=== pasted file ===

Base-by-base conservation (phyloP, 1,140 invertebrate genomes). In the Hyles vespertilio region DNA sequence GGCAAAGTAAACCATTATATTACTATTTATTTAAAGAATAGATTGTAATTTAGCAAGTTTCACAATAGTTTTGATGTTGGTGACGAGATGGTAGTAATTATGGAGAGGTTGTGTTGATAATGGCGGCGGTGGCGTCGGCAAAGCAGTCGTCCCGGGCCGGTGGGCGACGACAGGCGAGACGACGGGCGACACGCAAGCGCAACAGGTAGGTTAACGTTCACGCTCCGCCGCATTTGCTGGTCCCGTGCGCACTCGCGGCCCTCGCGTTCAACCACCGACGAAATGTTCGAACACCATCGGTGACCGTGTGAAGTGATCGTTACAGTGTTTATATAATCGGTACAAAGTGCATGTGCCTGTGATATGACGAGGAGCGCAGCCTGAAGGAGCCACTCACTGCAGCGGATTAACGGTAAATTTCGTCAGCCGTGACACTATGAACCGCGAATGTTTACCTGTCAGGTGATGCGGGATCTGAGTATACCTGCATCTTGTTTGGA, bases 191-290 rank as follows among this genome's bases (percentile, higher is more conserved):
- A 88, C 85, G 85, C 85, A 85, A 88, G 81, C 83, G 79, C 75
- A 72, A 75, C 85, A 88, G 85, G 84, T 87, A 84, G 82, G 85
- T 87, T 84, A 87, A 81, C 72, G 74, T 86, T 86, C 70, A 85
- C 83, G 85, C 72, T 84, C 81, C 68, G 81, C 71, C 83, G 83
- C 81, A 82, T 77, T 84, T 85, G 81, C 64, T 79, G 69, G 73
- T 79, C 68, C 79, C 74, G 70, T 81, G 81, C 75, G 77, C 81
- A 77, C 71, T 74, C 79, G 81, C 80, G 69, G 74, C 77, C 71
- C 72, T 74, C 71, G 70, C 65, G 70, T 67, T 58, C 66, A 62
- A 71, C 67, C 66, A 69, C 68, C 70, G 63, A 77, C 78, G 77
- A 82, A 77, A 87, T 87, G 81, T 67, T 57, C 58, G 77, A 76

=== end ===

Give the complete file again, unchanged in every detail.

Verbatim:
Base-by-base conservation (phyloP, 1,140 invertebrate genomes). In the Hyles vespertilio region DNA sequence GGCAAAGTAAACCATTATATTACTATTTATTTAAAGAATAGATTGTAATTTAGCAAGTTTCACAATAGTTTTGATGTTGGTGACGAGATGGTAGTAATTATGGAGAGGTTGTGTTGATAATGGCGGCGGTGGCGTCGGCAAAGCAGTCGTCCCGGGCCGGTGGGCGACGACAGGCGAGACGACGGGCGACACGCAAGCGCAACAGGTAGGTTAACGTTCACGCTCCGCCGCATTTGCTGGTCCCGTGCGCACTCGCGGCCCTCGCGTTCAACCACCGACGAAATGTTCGAACACCATCGGTGACCGTGTGAAGTGATCGTTACAGTGTTTATATAATCGGTACAAAGTGCATGTGCCTGTGATATGACGAGGAGCGCAGCCTGAAGGAGCCACTCACTGCAGCGGATTAACGGTAAATTTCGTCAGCCGTGACACTATGAACCGCGAATGTTTACCTGTCAGGTGATGCGGGATCTGAGTATACCTGCATCTTGTTTGGA, bases 191-290 rank as follows among this genome's bases (percentile, higher is more conserved):
- A 88, C 85, G 85, C 85, A 85, A 88, G 81, C 83, G 79, C 75
- A 72, A 75, C 85, A 88, G 85, G 84, T 87, A 84, G 82, G 85
- T 87, T 84, A 87, A 81, C 72, G 74, T 86, T 86, C 70, A 85
- C 83, G 85, C 72, T 84, C 81, C 68, G 81, C 71, C 83, G 83
- C 81, A 82, T 77, T 84, T 85, G 81, C 64, T 79, G 69, G 73
- T 79, C 68, C 79, C 74, G 70, T 81, G 81, C 75, G 77, C 81
- A 77, C 71, T 74, C 79, G 81, C 80, G 69, G 74, C 77, C 71
- C 72, T 74, C 71, G 70, C 65, G 70, T 67, T 58, C 66, A 62
- A 71, C 67, C 66, A 69, C 68, C 70, G 63, A 77, C 78, G 77
- A 82, A 77, A 87, T 87, G 81, T 67, T 57, C 58, G 77, A 76